For Teachers

For American kids -

This is part of my 5-star review for Johanna Stirling's Teaching Spelling to English Language Learners : At last a comprehensive, knowledgeable book on spelling. Johanna has written a must-read book for ALL teachers. (Ignore the fact the subtitle says it's for teaching "English Language Learners." ) This is a well researched, invaluable book on the `Basic Skills', `Key Skills', `Functional Skills' of spelling.

The first part of the book goes into detail about the various ways of learning spelling, and the challenges faced by learners. I love her detailed explanations of the five systems/ways of learning spelling - all are important and teachers should understand all of them:

1. Etymological System (the history of English spelling). This is one of the most important ways to really learn and understand English spelling. It helps to know why English spelling is the way it is and why we have those `strange' letter patterns like -ough, -igh, wh-, kn- etc. Knowing the history of English spelling will help learners feel less frustrated and annoyed with spelling.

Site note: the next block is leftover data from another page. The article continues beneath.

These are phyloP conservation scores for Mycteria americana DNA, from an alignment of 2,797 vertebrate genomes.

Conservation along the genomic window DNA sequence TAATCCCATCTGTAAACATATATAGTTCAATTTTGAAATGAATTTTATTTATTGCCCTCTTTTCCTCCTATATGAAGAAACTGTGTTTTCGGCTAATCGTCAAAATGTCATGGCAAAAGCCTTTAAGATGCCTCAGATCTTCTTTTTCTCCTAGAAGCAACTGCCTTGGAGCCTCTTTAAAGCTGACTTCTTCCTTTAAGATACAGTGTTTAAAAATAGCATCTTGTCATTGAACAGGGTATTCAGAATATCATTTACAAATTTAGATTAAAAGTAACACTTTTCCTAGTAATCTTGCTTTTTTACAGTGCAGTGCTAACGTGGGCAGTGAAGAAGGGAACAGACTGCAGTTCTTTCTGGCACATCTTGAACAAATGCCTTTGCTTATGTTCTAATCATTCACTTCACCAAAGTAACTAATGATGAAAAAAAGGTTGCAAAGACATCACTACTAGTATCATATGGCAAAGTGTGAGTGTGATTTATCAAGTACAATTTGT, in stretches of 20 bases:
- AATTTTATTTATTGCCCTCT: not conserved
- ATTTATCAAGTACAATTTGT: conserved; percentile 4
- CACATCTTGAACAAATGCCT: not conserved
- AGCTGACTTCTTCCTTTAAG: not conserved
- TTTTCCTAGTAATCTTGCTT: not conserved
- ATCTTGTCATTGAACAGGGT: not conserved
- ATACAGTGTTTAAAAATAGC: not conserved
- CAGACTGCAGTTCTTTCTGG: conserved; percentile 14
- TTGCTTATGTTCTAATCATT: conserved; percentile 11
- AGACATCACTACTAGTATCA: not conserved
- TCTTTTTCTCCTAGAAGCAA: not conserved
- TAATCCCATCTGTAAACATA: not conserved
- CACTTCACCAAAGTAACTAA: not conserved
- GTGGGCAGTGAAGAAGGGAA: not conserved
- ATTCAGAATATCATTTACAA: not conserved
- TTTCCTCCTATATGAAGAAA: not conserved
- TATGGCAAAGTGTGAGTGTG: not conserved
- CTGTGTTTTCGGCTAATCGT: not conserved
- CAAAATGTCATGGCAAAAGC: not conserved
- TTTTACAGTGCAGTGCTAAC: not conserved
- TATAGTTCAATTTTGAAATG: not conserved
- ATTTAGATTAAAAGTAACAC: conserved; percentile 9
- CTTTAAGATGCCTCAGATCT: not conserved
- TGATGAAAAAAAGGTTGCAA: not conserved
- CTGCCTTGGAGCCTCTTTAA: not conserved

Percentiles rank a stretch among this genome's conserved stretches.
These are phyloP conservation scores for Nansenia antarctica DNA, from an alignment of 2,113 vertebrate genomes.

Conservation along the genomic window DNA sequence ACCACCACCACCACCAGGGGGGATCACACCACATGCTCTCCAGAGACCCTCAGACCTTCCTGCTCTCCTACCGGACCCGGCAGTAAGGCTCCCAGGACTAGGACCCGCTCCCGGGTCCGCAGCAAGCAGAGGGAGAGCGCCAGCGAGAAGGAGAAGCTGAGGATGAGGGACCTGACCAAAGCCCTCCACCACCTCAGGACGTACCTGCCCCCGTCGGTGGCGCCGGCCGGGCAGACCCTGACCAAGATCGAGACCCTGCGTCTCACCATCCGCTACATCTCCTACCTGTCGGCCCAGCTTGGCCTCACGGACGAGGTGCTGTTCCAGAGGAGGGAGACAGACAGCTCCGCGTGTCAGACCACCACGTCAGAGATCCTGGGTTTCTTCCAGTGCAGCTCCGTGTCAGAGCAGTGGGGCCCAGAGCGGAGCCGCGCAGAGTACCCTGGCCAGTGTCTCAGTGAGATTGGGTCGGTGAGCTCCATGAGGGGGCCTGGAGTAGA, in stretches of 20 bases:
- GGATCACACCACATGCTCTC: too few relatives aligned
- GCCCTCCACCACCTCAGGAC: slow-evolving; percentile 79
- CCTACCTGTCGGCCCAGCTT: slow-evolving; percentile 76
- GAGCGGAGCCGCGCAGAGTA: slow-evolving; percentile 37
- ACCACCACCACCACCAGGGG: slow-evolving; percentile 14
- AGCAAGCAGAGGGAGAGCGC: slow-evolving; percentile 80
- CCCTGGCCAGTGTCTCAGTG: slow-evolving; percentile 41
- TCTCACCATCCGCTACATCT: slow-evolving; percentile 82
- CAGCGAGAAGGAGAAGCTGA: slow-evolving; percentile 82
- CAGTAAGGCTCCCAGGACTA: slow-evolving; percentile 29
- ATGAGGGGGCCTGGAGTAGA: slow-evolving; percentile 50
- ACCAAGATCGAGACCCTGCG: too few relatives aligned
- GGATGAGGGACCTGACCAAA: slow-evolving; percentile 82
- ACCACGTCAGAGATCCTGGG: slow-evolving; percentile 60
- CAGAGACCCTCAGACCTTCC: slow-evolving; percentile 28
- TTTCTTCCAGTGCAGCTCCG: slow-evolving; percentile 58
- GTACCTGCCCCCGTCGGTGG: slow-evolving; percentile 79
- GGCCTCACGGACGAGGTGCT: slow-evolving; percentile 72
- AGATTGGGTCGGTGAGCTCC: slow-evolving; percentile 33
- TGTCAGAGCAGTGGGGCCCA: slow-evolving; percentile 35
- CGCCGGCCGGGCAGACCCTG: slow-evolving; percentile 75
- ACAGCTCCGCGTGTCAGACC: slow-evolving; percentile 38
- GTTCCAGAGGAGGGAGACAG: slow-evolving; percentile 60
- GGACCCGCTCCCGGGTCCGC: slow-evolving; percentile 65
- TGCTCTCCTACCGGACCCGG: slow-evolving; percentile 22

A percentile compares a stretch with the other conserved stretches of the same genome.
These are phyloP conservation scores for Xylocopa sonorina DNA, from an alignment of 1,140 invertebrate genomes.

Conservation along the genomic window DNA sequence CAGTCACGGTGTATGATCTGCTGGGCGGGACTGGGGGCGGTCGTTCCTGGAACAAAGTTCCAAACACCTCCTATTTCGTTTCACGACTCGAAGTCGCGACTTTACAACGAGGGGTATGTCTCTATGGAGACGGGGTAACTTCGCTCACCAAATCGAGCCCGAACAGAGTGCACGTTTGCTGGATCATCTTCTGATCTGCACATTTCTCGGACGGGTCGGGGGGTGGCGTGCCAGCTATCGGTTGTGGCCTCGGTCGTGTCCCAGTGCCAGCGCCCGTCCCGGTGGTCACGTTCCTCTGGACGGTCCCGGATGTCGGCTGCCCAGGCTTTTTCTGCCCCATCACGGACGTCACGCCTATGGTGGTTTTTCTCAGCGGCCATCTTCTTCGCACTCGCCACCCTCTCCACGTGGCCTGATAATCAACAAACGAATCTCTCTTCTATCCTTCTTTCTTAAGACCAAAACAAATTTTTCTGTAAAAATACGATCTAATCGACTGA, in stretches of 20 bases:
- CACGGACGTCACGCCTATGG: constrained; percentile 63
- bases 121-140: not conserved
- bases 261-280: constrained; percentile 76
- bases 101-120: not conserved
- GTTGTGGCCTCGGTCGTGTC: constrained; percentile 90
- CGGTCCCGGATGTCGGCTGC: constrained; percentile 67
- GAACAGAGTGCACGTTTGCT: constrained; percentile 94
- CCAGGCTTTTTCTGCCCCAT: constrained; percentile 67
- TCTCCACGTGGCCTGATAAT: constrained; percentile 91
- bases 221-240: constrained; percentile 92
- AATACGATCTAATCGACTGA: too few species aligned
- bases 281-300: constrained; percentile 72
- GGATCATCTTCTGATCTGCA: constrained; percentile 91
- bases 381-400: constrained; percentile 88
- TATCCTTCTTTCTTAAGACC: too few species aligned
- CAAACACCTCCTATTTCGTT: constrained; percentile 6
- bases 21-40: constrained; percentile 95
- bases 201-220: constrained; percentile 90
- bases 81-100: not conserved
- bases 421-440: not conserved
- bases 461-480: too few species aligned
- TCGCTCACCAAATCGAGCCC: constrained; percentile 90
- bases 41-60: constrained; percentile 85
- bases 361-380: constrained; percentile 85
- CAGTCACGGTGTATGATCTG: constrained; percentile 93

2. Phonological System - the letter to sound (phonic) relationship. Johanna discusses how extremely complex relying on phonics is because English is only about 50% phonetically regular, she explains the importance of long and short vowels, and dissects hard c and g, and soft c and g, and silent e. (She rightly has serious doubts about primary teachers using just phonics to help spelling)

3. Graphemic System is about seeing letter patterns, understanding word endings and knowing some spelling rules like plurals -f to -ves, -y to i

4. Morphological System is about adding prefixes and suffixes to root words to change the meaning - uncomfortable, unhappy, dissatisfied etc.

5. Lexical System - Johanna points out that this is a very interesting system. It's about words families with the same letter patterns and related meanings. It's about the visual link between words not the phonetic: two, twice, twelve, between.../ sign, signal, signify, signpost.../know, knowledge, knowledgeable...

It's not a book full of spelling rules but a brilliant one-stop reference guide on how to teach spelling, the background of spelling and how to celebrate spelling (and not moan about it!).

Spelling can be learned and loved. And teachers must learn to understand and love it too so they can help and teach students properly. This book should be on all teaching training book lists.